I tend to think this is generational, and for a myriad of reasons I won’t get into in one short blog post. But it wasn’t just the “kid” aspect of “The New Normal” they didn’t like. They thought one of the main characters (can’t remember his name) was far too effeminate…which is also why they refuse to watch “Modern Family.” And, this part blew me away. My friends thought the gay bar scene in the first episode of “The New Normal” was totally fake. For those who didn’t see this scene, it’s basically centered around the two characters going to a bar, sitting there bored, and acting as if they are too old to be out in a gay bar. My friends thought it was a cliched spin on straight married couples, and they don’t identify with straight married couples…at all, not ever. They also thought this was completely unrealistic, especially since my friends are much older and they still enjoy going out to gay bars.

We eventually moved on to other topics, but I couldn’t help thinking about how different their reaction was to our reaction to “The New Normal.” Again, I think it’s generational. It was also difficult to argue the points they were making because I knew deep down they weren’t completely wrong. But it really is all debatable. The only reason I’m saying this is because Tony and I have thought about adopting a child more than once. And, Tony and I have been in that bar scene ourselves that was depicted on the TV show and we were both bored to death and we are only in our early forties. So I guess it’s hard to please everyone, especially in a community where people are all so very different. I’m also starting to wonder if it will ever be possible to please all gay people at the same time with anything. It will be interesting to see how “The New Normal” moves forward with future episodes. I’m going to be watching closely just to see if I feel the same way in the future as I do now.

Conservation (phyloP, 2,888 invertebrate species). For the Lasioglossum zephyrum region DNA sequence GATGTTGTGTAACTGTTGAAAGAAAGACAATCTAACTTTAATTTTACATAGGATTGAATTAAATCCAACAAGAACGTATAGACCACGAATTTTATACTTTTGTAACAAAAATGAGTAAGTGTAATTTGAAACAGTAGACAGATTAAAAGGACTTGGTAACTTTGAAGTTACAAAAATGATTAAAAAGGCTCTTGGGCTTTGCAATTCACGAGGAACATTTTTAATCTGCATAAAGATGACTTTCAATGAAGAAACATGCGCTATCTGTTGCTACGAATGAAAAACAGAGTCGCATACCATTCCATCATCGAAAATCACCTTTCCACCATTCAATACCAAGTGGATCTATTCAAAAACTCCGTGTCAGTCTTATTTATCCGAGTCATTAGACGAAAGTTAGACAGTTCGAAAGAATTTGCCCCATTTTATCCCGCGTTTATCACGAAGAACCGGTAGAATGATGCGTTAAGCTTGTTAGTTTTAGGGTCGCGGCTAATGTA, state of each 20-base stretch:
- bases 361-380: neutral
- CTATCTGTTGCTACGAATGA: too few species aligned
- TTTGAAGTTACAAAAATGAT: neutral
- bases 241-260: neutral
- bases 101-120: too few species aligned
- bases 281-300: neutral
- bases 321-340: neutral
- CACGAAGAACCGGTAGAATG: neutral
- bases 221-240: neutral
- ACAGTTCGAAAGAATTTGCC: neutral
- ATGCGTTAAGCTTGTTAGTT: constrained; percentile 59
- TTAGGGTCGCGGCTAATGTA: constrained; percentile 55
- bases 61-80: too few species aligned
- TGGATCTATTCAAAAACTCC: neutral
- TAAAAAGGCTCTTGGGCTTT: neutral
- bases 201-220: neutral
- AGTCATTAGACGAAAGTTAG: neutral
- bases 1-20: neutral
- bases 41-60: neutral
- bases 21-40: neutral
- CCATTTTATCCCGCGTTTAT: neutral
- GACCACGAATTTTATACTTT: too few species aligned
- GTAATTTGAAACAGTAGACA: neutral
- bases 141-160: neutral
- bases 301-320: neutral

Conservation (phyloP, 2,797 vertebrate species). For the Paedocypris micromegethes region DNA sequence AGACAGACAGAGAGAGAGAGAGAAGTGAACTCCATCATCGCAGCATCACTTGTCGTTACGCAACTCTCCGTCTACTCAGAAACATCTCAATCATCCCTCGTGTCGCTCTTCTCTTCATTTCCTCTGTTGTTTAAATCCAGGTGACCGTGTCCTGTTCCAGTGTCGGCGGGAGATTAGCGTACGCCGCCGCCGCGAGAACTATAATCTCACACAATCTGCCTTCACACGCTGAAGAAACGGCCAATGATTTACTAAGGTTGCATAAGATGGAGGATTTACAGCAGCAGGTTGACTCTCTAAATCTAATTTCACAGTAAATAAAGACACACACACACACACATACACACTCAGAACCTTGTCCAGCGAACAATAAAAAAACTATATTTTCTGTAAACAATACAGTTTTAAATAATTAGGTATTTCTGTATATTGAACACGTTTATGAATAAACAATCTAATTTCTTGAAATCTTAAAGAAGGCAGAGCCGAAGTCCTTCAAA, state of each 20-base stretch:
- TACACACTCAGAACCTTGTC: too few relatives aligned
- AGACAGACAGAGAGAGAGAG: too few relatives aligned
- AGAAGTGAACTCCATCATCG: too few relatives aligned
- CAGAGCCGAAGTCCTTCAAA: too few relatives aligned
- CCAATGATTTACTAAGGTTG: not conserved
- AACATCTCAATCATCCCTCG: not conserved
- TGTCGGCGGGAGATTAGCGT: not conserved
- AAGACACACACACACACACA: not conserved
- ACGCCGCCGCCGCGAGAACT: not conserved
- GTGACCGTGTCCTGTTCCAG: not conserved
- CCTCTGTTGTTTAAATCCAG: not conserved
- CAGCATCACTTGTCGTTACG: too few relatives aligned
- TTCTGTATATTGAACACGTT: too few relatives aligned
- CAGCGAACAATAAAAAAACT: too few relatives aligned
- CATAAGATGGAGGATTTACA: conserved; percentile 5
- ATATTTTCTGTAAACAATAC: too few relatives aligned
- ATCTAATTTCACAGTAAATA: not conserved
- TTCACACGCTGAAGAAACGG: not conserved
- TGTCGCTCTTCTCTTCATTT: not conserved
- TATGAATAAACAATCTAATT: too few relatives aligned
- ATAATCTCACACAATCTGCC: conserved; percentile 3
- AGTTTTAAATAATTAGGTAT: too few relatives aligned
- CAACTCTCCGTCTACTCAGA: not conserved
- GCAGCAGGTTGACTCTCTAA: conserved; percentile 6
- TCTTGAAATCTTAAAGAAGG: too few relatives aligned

Enjoying The Casual Vacancy by J.K. Rowling…

I wanted to post something short about The Casual Vacancy by J.K. Rowling because of a few reviews I saw, including one in the NYT. And based on these reviews, if I were an average reader who was thinking of purchasing TCV, I might be a little confused. I’m not disagreeing with the reviews. I’m just offering another opinion in case anyone is confused. And take into consideration that I’ve never read “Harry Potter,” nor do I ever intend to read HP. So I’m reading J.K. Rowling for the first time with TCV, and I have nothing to which to compare it.